Play Your Way Through An Animated Marvel
JRPGs and other anime-inspired video games have been coming out for years now and still haven’t lost their stride. To this day, their appeal reaches out far across the globe while also serving as inspirations for countless new titles. Granted, some of them recycle so much of the same kind of content that a fair few come across as stale and uninspired. However, this doesn’t seem to be the case in regards to the upcoming narrative-driven adventure game Forgotten Anne.
ThoughtLine Games, so instead of going for the typical fighting-fantasy or mecha style Japanese games that tend to range from excellent to sub-par, Forgotten Anne has gone for a style that should look familiar to anyone who has watched a Studio Ghibli film.
According to an article on IGN –
Forgotton Anne’s hand-drawn backgrounds and animations are beautiful. There’s no disputing that. And it’s easy to see the inspiration behind the style: anime greats like Sprited Away’s Studio Ghibli, and Tokyo Godfathers’ Satoshi Kon.
The character animation lacks a buttery-smooth frame rate, but with purpose. The movement better emulates the painstakingly hand-drawn style of old-school anime.
Forgotton Anne’s story premise is something to be expected of the whimsical, anime-inspired style, too, creating a cohesive aesthetic. Anne, the main character, is stuck in a mysterious place dubbed the Forgotten Lands with Master Boku, where objects long forgotten also inhabit.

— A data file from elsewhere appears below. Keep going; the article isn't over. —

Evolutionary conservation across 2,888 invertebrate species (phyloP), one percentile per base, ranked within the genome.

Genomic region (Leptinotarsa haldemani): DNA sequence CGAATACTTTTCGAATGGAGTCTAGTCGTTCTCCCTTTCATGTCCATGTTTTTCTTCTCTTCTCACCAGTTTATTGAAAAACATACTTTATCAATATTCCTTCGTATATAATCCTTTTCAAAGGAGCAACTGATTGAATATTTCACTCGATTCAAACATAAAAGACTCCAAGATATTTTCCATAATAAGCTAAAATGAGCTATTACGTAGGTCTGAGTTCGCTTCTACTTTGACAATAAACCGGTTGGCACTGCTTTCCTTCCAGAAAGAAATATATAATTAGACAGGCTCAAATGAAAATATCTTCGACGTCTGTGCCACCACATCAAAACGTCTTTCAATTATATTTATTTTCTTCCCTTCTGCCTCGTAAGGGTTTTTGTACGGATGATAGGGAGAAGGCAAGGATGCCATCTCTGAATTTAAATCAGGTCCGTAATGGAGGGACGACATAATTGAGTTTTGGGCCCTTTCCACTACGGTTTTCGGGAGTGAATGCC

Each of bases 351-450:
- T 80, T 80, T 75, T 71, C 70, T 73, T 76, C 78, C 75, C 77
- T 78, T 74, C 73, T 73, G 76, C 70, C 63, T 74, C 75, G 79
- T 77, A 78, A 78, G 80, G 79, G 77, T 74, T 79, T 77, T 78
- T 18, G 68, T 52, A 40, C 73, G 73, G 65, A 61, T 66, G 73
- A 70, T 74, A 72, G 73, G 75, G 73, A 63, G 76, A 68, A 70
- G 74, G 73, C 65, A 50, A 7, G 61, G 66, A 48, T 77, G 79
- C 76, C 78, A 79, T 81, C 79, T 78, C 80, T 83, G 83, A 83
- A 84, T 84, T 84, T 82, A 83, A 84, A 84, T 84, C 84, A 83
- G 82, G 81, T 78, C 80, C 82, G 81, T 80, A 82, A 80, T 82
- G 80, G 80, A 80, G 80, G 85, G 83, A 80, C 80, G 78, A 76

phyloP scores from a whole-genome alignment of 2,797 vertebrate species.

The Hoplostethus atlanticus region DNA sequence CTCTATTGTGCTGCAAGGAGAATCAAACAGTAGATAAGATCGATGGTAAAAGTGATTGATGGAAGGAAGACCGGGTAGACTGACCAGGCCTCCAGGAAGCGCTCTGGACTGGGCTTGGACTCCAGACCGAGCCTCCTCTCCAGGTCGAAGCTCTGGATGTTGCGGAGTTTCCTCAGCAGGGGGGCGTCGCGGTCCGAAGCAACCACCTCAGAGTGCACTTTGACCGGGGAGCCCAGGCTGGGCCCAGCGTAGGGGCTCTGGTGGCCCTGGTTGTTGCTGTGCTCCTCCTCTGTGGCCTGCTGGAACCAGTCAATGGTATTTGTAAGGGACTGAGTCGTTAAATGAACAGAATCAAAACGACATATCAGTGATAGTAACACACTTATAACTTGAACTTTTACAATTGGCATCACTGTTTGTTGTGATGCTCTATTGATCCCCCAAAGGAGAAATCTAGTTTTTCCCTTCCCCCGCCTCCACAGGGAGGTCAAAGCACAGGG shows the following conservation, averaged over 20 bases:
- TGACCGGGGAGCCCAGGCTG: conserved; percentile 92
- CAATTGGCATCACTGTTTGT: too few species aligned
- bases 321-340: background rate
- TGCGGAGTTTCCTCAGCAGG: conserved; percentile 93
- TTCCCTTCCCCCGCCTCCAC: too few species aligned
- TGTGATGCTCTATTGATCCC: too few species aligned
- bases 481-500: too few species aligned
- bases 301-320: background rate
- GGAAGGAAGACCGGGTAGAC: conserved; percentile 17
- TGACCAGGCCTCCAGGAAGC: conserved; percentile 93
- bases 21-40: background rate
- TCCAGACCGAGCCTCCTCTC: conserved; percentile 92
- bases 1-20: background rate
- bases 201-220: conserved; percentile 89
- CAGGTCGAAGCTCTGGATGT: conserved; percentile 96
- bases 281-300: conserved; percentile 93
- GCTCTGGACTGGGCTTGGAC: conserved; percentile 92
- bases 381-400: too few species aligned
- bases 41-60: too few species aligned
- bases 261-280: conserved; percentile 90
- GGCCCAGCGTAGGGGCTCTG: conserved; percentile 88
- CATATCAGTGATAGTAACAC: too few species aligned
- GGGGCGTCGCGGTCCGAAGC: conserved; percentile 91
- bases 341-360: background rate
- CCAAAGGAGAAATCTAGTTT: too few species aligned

These Forgotlings can be friends or foe to Anne and Master Boku, either as workers building an Ether Bridge back to the human realm, or as rebels rising up against something yet to be made clear – perhaps Anne and Master Boku’s escape. Anne is the Enforcer, tasked with keeping order, and Master Boku the mastermind behind the operation meant to get them home.
True to the developer’s goals, Forgotton Anne is a seamless experience with no loading screens between the ever-important dialogue, and light platforming and puzzles, retaining the feel of an ongoing animated feature.
It doesn’t seem like the puzzle-sections will be anything groundbreaking, and who knows how far its choice-system will go in regards to the story. That being said, the chance to play our way through a literal Miyazaki movie sounds like such a treat that we’re sure that the final product will be nothing short of delightful!
Be sure to check out the trailer for Forgotten Anne below!